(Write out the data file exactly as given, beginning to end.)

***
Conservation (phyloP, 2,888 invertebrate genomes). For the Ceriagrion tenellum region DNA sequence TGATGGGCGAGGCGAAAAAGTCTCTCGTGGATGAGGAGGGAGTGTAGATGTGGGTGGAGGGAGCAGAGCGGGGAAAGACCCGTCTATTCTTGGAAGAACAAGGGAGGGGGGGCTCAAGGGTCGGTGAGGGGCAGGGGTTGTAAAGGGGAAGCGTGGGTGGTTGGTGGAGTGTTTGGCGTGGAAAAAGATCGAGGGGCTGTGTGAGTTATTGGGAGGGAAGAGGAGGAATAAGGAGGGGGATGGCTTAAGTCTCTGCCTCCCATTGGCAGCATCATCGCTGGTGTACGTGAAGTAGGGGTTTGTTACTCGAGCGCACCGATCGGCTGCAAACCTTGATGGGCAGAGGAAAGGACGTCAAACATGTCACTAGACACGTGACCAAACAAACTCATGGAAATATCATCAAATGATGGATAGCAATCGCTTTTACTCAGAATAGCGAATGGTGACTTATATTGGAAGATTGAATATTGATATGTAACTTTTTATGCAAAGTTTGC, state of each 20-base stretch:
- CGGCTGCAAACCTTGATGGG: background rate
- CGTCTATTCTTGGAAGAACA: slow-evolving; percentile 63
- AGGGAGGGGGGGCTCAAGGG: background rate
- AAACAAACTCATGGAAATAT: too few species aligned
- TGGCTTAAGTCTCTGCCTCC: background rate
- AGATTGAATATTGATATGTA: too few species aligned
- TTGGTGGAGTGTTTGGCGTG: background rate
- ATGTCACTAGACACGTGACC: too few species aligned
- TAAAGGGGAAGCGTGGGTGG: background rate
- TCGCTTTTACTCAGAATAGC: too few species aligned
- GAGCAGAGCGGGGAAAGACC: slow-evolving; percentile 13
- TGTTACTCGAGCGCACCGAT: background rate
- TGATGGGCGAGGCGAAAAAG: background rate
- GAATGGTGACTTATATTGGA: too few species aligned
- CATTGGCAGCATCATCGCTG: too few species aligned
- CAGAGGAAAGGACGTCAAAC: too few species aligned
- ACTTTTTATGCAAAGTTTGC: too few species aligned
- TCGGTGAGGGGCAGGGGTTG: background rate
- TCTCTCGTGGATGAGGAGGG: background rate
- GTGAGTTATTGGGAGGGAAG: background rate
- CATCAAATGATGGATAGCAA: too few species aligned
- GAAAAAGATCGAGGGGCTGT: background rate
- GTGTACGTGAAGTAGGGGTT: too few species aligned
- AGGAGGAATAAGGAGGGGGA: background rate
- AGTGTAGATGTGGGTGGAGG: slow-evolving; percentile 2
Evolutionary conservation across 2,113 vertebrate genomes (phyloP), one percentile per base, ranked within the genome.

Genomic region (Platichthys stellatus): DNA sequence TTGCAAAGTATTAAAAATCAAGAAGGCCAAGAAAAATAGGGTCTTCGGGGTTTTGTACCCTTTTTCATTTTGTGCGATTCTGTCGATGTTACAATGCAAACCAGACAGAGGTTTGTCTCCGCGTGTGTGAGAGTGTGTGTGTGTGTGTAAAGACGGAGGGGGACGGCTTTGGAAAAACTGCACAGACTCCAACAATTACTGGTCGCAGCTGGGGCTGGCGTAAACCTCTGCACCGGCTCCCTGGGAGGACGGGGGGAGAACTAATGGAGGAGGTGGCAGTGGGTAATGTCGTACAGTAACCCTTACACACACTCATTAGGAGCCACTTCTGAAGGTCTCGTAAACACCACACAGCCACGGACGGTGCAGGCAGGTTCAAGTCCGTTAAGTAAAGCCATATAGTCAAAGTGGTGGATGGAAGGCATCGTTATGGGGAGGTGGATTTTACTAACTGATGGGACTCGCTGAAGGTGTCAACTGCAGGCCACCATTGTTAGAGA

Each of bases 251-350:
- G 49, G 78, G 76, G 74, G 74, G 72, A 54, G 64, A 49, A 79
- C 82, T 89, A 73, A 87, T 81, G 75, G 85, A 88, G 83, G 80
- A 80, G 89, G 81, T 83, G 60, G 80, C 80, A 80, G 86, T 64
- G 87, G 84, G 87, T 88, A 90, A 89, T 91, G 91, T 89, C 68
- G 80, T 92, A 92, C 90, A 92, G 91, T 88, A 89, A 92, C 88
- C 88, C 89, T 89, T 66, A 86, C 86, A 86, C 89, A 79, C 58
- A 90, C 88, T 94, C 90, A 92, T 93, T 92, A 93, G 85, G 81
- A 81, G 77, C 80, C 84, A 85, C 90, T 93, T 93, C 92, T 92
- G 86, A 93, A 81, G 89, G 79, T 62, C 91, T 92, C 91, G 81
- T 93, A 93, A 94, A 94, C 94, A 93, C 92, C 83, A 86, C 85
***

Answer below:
Conservation (phyloP, 2,888 invertebrate genomes). For the Ceriagrion tenellum region DNA sequence TGATGGGCGAGGCGAAAAAGTCTCTCGTGGATGAGGAGGGAGTGTAGATGTGGGTGGAGGGAGCAGAGCGGGGAAAGACCCGTCTATTCTTGGAAGAACAAGGGAGGGGGGGCTCAAGGGTCGGTGAGGGGCAGGGGTTGTAAAGGGGAAGCGTGGGTGGTTGGTGGAGTGTTTGGCGTGGAAAAAGATCGAGGGGCTGTGTGAGTTATTGGGAGGGAAGAGGAGGAATAAGGAGGGGGATGGCTTAAGTCTCTGCCTCCCATTGGCAGCATCATCGCTGGTGTACGTGAAGTAGGGGTTTGTTACTCGAGCGCACCGATCGGCTGCAAACCTTGATGGGCAGAGGAAAGGACGTCAAACATGTCACTAGACACGTGACCAAACAAACTCATGGAAATATCATCAAATGATGGATAGCAATCGCTTTTACTCAGAATAGCGAATGGTGACTTATATTGGAAGATTGAATATTGATATGTAACTTTTTATGCAAAGTTTGC, state of each 20-base stretch:
- CGGCTGCAAACCTTGATGGG: background rate
- CGTCTATTCTTGGAAGAACA: slow-evolving; percentile 63
- AGGGAGGGGGGGCTCAAGGG: background rate
- AAACAAACTCATGGAAATAT: too few species aligned
- TGGCTTAAGTCTCTGCCTCC: background rate
- AGATTGAATATTGATATGTA: too few species aligned
- TTGGTGGAGTGTTTGGCGTG: background rate
- ATGTCACTAGACACGTGACC: too few species aligned
- TAAAGGGGAAGCGTGGGTGG: background rate
- TCGCTTTTACTCAGAATAGC: too few species aligned
- GAGCAGAGCGGGGAAAGACC: slow-evolving; percentile 13
- TGTTACTCGAGCGCACCGAT: background rate
- TGATGGGCGAGGCGAAAAAG: background rate
- GAATGGTGACTTATATTGGA: too few species aligned
- CATTGGCAGCATCATCGCTG: too few species aligned
- CAGAGGAAAGGACGTCAAAC: too few species aligned
- ACTTTTTATGCAAAGTTTGC: too few species aligned
- TCGGTGAGGGGCAGGGGTTG: background rate
- TCTCTCGTGGATGAGGAGGG: background rate
- GTGAGTTATTGGGAGGGAAG: background rate
- CATCAAATGATGGATAGCAA: too few species aligned
- GAAAAAGATCGAGGGGCTGT: background rate
- GTGTACGTGAAGTAGGGGTT: too few species aligned
- AGGAGGAATAAGGAGGGGGA: background rate
- AGTGTAGATGTGGGTGGAGG: slow-evolving; percentile 2
Evolutionary conservation across 2,113 vertebrate genomes (phyloP), one percentile per base, ranked within the genome.

Genomic region (Platichthys stellatus): DNA sequence TTGCAAAGTATTAAAAATCAAGAAGGCCAAGAAAAATAGGGTCTTCGGGGTTTTGTACCCTTTTTCATTTTGTGCGATTCTGTCGATGTTACAATGCAAACCAGACAGAGGTTTGTCTCCGCGTGTGTGAGAGTGTGTGTGTGTGTGTAAAGACGGAGGGGGACGGCTTTGGAAAAACTGCACAGACTCCAACAATTACTGGTCGCAGCTGGGGCTGGCGTAAACCTCTGCACCGGCTCCCTGGGAGGACGGGGGGAGAACTAATGGAGGAGGTGGCAGTGGGTAATGTCGTACAGTAACCCTTACACACACTCATTAGGAGCCACTTCTGAAGGTCTCGTAAACACCACACAGCCACGGACGGTGCAGGCAGGTTCAAGTCCGTTAAGTAAAGCCATATAGTCAAAGTGGTGGATGGAAGGCATCGTTATGGGGAGGTGGATTTTACTAACTGATGGGACTCGCTGAAGGTGTCAACTGCAGGCCACCATTGTTAGAGA

Each of bases 251-350:
- G 49, G 78, G 76, G 74, G 74, G 72, A 54, G 64, A 49, A 79
- C 82, T 89, A 73, A 87, T 81, G 75, G 85, A 88, G 83, G 80
- A 80, G 89, G 81, T 83, G 60, G 80, C 80, A 80, G 86, T 64
- G 87, G 84, G 87, T 88, A 90, A 89, T 91, G 91, T 89, C 68
- G 80, T 92, A 92, C 90, A 92, G 91, T 88, A 89, A 92, C 88
- C 88, C 89, T 89, T 66, A 86, C 86, A 86, C 89, A 79, C 58
- A 90, C 88, T 94, C 90, A 92, T 93, T 92, A 93, G 85, G 81
- A 81, G 77, C 80, C 84, A 85, C 90, T 93, T 93, C 92, T 92
- G 86, A 93, A 81, G 89, G 79, T 62, C 91, T 92, C 91, G 81
- T 93, A 93, A 94, A 94, C 94, A 93, C 92, C 83, A 86, C 85